Pgh City Paper Explores Local Impact of Russian LGBT Persecution

Pittsburgh has a historical and modern Russian population. During the end of the 19th century and into the early 20th century, many Russians – especially those who were Jewish – escaped the pogroms and ended up in Pittsburgh. Then again in the latter half of the 20th century, it is estimated that 4,000 Russians resettled in Pittsburgh – primarily through refugee services offered by the Jewish Children and Family Services agency.

So I’ve been wondering about the impact of the ongoing debate over Russia’s violent repression of it’s own LGBT citizen on the Pittsburgh community. The City Paper has some answers:

When he was 16, Alex Vasilyev told a close friend a very personal secret — he is gay.

It was 1999 and his classmate in the small Russian town of Grahovo outed him.

“It was the end of my life there,” he explains. “I was pushed around. My coat was cut open with a knife.

“Guys would punch me and try to beat me in school and in town.”

Vasilyev says he did not find relief from the torture even when he left his hometown to attend college in a larger community.

“I never felt freedom again in Russia,” he says. “I met a boyfriend in college and every time we went out together, our lives were in danger.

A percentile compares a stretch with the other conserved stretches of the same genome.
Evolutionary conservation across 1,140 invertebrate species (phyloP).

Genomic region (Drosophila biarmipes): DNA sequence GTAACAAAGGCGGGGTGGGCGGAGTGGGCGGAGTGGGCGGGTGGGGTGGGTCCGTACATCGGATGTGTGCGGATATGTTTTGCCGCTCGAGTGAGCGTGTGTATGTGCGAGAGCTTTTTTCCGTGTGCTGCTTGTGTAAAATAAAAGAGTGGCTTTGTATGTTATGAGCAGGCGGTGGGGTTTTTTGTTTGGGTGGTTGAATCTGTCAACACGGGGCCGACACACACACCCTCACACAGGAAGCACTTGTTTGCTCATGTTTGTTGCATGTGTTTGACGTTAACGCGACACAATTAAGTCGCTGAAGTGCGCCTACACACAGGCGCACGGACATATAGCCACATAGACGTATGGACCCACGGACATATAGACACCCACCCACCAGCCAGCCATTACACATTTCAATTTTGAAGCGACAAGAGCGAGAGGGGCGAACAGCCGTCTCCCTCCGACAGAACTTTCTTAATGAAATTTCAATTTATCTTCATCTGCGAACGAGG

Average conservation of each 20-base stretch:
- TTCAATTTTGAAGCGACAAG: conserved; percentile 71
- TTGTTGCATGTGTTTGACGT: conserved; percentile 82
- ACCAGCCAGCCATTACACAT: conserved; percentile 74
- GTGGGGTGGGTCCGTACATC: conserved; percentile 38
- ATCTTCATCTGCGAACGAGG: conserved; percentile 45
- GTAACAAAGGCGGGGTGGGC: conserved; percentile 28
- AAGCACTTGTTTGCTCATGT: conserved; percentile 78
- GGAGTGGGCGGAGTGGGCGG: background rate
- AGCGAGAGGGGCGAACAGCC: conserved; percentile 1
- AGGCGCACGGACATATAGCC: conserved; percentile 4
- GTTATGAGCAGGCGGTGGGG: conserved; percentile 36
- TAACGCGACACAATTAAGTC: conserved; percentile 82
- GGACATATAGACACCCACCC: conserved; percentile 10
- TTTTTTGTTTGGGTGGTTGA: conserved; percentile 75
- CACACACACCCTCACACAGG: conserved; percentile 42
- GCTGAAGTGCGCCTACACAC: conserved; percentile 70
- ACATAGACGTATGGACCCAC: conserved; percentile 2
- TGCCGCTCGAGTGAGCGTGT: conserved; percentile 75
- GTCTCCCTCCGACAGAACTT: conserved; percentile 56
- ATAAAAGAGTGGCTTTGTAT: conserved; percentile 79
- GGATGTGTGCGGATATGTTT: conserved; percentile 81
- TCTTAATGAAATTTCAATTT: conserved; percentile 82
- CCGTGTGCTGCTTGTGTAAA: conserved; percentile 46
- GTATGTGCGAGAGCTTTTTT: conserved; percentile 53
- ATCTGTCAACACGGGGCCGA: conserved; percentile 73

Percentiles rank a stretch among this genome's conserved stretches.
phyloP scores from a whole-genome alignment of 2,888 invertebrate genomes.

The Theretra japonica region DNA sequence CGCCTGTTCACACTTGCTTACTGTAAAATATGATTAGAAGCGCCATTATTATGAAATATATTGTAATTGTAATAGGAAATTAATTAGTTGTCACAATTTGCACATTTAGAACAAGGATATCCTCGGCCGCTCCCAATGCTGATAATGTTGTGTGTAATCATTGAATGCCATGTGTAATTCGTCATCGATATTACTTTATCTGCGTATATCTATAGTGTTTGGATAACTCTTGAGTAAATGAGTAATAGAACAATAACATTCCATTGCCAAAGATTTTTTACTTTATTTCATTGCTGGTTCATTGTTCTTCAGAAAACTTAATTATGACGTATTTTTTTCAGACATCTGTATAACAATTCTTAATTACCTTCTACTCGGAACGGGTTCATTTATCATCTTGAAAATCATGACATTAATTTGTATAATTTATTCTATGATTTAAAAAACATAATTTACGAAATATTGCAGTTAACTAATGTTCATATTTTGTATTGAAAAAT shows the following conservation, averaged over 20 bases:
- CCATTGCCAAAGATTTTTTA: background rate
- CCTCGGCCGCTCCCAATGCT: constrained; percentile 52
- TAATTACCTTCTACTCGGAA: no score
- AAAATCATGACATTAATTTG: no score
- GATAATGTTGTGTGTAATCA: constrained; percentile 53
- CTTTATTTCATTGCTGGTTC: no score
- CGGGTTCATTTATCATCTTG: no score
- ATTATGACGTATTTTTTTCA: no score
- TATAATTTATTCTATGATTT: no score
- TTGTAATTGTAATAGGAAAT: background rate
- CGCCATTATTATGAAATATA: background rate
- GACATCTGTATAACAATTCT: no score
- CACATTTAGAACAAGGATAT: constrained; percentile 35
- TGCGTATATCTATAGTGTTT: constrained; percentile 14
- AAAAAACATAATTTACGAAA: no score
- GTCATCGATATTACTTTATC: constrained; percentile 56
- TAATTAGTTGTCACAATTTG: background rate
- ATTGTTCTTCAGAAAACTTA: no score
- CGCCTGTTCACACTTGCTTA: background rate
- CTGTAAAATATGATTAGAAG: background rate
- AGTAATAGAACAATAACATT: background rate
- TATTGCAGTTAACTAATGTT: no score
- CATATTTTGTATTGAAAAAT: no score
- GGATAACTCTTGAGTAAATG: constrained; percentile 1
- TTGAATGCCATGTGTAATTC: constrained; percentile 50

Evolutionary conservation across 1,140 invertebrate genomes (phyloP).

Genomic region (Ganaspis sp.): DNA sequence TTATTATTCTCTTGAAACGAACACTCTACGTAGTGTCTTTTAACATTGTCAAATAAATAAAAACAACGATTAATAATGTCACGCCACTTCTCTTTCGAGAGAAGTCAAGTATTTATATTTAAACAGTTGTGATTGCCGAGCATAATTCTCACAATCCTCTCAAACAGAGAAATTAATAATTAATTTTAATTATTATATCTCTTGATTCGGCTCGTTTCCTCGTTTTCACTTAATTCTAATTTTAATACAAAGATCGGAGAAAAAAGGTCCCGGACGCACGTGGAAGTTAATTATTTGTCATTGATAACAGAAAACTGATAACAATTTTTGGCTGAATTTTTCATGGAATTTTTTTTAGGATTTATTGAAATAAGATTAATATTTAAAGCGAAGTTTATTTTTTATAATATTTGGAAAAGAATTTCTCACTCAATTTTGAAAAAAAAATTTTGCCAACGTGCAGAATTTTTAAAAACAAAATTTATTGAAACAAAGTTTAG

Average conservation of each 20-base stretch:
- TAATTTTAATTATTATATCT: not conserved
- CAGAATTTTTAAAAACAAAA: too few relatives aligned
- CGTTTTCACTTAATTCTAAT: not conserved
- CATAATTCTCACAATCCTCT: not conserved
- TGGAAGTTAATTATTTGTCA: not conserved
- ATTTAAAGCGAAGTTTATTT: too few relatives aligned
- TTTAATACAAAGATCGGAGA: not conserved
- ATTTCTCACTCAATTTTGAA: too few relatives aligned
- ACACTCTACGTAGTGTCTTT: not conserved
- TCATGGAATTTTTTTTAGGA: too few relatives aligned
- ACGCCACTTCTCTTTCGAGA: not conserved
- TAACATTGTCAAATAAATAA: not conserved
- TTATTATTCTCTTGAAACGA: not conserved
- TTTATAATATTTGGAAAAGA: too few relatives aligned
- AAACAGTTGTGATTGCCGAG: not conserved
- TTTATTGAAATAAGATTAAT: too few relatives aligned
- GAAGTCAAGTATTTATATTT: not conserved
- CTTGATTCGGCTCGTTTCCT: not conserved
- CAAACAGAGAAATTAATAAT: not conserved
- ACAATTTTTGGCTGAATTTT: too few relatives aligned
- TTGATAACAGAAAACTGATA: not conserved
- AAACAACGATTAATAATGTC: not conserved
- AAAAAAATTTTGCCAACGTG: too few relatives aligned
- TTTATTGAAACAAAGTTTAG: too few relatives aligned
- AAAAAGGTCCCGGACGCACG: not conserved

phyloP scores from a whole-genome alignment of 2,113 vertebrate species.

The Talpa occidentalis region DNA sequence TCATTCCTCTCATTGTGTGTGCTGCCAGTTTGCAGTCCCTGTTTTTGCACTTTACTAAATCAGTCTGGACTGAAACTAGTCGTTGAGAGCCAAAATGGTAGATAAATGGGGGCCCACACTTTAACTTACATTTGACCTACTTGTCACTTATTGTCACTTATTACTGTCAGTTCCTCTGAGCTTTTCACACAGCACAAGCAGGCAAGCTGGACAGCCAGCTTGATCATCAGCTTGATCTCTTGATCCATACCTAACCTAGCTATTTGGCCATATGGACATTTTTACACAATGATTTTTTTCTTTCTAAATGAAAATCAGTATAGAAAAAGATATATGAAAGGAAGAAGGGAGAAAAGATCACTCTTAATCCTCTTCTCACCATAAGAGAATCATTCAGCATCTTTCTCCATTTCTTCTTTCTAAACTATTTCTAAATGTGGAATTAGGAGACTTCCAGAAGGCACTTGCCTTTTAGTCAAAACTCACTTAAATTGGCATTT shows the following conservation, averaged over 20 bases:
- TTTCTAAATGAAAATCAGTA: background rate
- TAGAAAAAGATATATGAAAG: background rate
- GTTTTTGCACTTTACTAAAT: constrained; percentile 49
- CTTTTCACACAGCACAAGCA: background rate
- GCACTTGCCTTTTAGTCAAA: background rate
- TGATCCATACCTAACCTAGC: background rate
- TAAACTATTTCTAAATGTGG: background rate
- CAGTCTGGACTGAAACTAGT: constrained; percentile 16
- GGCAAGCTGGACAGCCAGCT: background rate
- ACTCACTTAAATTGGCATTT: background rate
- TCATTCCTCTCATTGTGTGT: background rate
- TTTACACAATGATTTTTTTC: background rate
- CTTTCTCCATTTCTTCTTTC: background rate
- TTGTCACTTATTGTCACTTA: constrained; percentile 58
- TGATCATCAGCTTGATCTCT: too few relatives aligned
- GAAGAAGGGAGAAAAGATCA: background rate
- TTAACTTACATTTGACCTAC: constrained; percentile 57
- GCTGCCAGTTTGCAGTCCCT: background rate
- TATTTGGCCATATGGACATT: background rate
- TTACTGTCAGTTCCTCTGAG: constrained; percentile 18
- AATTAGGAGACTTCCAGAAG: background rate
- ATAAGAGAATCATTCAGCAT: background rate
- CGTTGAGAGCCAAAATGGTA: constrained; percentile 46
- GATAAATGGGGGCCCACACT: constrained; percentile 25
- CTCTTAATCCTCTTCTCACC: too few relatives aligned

“I was beaten several times by groups who thought I looked gay. My boyfriend was beaten. Police, instead of helping me, beat me and detained me.”

Vasilyev is currently in the asylum application process. You can read more about the impact of US laws recognizing this as a form of persecution in the City Paper.

This is particularly relevant as Pittsburgh prepares to send a large contingent of hockey players to the Sochi Olympics – including Russian Evengi Malkin. While Team Canada player Sydney Crosby issued a somewhat halfhearted rejection of the law – there seems to be a very real desire to play trumping politics. The problem is that its not politics – it is human rights. The US players know the Russian league players and this law is impacting their lives – their families, their friends, their fans.

Still, US players who have contributed to the allied-project “You Can Play”  are already in violation of the propaganda law and could face arrest. Unlikely, but it does create a real tension. I’d like Sid to spend some time with Alex and then rethink his statement – he’s the most popular player in the world and a brave stance on his part might have a dramatic impact on youth around the world. He probably can’t change Russian policy, but he can inspire other people to try.

(Photo Credit: Heather Mull, City Paper)


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